In January 1974 Uri Geller demonstrated his phenomena on German television. He also did an experiment with the readers of a boulevard paper, Bild. In addition to thousands of phone calls, the editors of the paper received 1450 letters with reports of bent and broken cutlery and started watches. The television station also received thousands of phone calls and made note of 800 addresses of callers. I first performed 80 personal interviews with a casual sample of Bild readers and television viewers to assess the spec trum of reported phenomena, and then constructed a questionnaire based on my findings. Part A dealt with details of watch phenomena. Part B contained corresponding questions about cutlery. Part C consisted of questions about attitudes towards Uri Geller, the respondents' interpretation of the claimed phenomena, and their degree of familiarity with the paranormal and the occult, and their opinion on future economic and political development. Part D was a standardized personality questionnaire called FPIK. All the items on the questionnaire were either multiple choice questions or choosing between alternatives. After a preliminary test of 150 persons, the questionnaire was sent to a random sam ple of 850 out of a base of about 2500 people for whom I had addresses. Return rates were 69 percent and 72 percent, which indicates a strong motivation in the questioned sample.
The evaluation of the results was carried out in collaboration with Dr. Rainer Hampel and Dr. Helmut Kury, both psychologists and statisticians. It included the follow ing steps: counting absolute and percentile frequencies of all single items; comparison of the findings with those of a matched control group; evaluation of the personality question naire; and factor analysis of 103 items of Part C of the questionnaire.
On the item analysis, 402 out of 612 persons reported 559 influenced watches or clocks, and 151 out of 612 reported 243 cutlery deformations. One-quarter of those reporting on watches claimed spontaneous starting; 17 percent of cutlery reporters described spontaneous deformation. Some people continued with the experiments. Of those who later tried to start a watch, more than three-quarters claimed success. More than half of those who tried to bend metal reported deformation. A quarter of the metal benders claimed that at least one piece of cutlery had bent without having been touched. A fifth reported broken metal objects. Slightly more than two- thirds of the watch and cutlery phenomena were actually wit nessed by at least one person. Half the sample thought that Uri Geller caused the phenomena directly, a fifth considered themselves the cause of the phenomena but felt that they were triggered by Geller, and a third had no explanation. Of those who believed in Uri Geller as the cause of the phenomena, 47 percent thought that he might have done it with the help of "unknown forces"; 22 percent thought of "supernatural pow ers"; 52 percent regarded him as a medium with extraordinary abilities. Only 12 persons took Geller for a cheater. A representative sample of the population was chosen to serve as a control group and was questioned. The persons in this sample had not participated in any watch or bending experiment. Parallel groups were formed by age, sex, and education to the Geller sample; each resulting sample comprised 191 persons. Not surprisingly, the Geller sample reported a closer connection to an occult attitude towards life than the controls at a proportion of 50 to 30. Though none of the control group persons had observed any Geller phenomena, 95 percent had heard of him. This meant that Geller was better-known than the German chancellor! Half the control persons believed that the "Geller effect" was a "good trick," whereas only 2 percent of the Geller sample regarded Geller as a cheater.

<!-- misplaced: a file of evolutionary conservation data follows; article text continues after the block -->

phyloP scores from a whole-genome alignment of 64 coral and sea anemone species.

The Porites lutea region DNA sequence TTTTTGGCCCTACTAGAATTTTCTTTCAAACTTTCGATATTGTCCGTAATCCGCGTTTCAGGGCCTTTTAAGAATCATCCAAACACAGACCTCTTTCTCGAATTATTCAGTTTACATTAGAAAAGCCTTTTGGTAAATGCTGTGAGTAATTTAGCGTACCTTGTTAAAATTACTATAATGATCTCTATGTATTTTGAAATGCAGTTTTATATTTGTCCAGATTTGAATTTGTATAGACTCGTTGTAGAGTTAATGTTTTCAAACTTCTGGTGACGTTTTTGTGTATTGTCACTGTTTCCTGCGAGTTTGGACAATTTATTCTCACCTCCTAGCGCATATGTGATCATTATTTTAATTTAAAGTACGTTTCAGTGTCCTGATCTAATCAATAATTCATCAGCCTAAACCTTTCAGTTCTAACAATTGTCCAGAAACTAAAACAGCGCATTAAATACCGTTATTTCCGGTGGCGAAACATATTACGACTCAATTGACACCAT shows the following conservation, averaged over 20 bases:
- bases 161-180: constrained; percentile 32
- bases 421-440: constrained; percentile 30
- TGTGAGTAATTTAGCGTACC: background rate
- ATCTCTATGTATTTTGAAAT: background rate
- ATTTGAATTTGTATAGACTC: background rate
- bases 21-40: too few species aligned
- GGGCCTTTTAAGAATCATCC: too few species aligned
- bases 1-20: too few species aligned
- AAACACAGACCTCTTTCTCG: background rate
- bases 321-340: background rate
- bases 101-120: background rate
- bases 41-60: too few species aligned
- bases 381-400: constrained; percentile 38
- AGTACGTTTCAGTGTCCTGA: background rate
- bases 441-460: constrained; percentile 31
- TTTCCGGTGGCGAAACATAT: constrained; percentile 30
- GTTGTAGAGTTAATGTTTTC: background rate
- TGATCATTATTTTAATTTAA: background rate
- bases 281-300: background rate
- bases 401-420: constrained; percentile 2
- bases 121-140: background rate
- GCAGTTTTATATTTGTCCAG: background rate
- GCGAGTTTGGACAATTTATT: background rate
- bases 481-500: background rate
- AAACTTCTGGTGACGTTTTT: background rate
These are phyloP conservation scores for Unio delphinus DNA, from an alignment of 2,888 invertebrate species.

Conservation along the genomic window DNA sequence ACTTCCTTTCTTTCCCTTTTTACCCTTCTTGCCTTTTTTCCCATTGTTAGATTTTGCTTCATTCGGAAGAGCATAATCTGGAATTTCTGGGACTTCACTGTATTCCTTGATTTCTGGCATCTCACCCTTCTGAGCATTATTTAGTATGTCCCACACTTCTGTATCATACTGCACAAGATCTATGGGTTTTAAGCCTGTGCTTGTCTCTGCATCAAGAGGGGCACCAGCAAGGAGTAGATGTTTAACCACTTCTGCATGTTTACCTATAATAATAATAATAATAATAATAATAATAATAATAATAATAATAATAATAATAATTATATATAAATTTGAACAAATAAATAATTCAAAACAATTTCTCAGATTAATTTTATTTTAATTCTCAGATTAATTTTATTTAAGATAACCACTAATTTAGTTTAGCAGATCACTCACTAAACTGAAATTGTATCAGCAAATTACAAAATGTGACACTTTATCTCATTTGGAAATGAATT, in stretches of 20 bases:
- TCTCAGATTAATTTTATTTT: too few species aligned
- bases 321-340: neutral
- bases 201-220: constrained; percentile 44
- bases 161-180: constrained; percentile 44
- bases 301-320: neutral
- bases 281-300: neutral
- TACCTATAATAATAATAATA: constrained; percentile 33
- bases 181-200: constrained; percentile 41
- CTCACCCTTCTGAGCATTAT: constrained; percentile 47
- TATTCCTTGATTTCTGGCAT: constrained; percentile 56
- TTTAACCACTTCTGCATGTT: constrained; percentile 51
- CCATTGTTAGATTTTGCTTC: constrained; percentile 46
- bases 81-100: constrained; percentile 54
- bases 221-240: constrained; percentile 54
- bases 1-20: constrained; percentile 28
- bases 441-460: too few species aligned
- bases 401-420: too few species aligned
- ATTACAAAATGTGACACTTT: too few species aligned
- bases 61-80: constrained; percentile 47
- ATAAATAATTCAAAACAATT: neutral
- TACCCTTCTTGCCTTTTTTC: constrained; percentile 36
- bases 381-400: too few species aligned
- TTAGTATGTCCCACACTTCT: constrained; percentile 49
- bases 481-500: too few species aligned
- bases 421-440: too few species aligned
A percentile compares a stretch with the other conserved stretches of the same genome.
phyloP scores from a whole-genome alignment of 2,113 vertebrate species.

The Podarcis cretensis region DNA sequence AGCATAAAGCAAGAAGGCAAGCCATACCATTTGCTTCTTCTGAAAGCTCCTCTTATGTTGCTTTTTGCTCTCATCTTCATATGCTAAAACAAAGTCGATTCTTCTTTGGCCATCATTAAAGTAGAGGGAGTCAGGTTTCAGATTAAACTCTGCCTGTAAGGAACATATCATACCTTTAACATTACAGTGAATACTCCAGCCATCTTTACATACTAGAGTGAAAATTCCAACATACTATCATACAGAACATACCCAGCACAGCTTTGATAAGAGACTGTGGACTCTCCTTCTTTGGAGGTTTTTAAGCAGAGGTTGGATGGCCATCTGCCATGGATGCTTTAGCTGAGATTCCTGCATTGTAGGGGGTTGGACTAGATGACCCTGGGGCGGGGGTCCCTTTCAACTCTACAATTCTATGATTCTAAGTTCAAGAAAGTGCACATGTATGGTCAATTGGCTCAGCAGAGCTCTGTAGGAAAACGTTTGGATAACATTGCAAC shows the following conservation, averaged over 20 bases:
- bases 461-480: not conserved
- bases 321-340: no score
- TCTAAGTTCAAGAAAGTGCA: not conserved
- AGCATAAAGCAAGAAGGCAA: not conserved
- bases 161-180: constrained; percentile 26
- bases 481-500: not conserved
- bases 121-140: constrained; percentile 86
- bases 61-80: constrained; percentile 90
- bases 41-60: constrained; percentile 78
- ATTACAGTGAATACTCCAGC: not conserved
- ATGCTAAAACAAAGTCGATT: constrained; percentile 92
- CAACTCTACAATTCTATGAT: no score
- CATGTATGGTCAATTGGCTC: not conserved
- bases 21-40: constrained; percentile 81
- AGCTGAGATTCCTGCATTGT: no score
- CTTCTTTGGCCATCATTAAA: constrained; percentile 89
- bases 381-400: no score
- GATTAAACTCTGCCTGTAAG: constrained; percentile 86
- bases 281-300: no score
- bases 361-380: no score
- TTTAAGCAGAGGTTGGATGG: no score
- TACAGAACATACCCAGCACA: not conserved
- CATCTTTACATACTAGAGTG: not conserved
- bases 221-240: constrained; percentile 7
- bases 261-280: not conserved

The evaluation of the personality questionnaire for the Geller sample showed no significant deviations from the norm. Three possible alternative explanations may be given for this result: the Geller sample was indeed not different from the general population; the questionnaire was not answered honestly, which was highly improbable because the deception scale value was not significant; or the personality questionnaire did not measure traits that were characteristic of the Geller sam ple. A factor analysis was carried out on 103 items of Part C of the questionnaire. Eight factors emerged, of which the three most important were called "belief in destiny," "Geller and miracle fascination," and "intellectual interest in the occult. " The last step of the evaluation was a correlation among the factors; all factors showed significant inter correla tions with the remarkable exception of the factor "Geller and miracle fascination. " This factor showed no correlation with any other factor. It seemed to be a phenomenon sui generis; a person can be a "Geller fan" without having anything to do with the occult.
In conclusion, our inquiry made it possible to describe the social-psychological aspect of the "Geller effect. " It still remains unexplained why Uri Geller at this particular time could cause a public reaction unique in the history of both social psychology and parapsychology.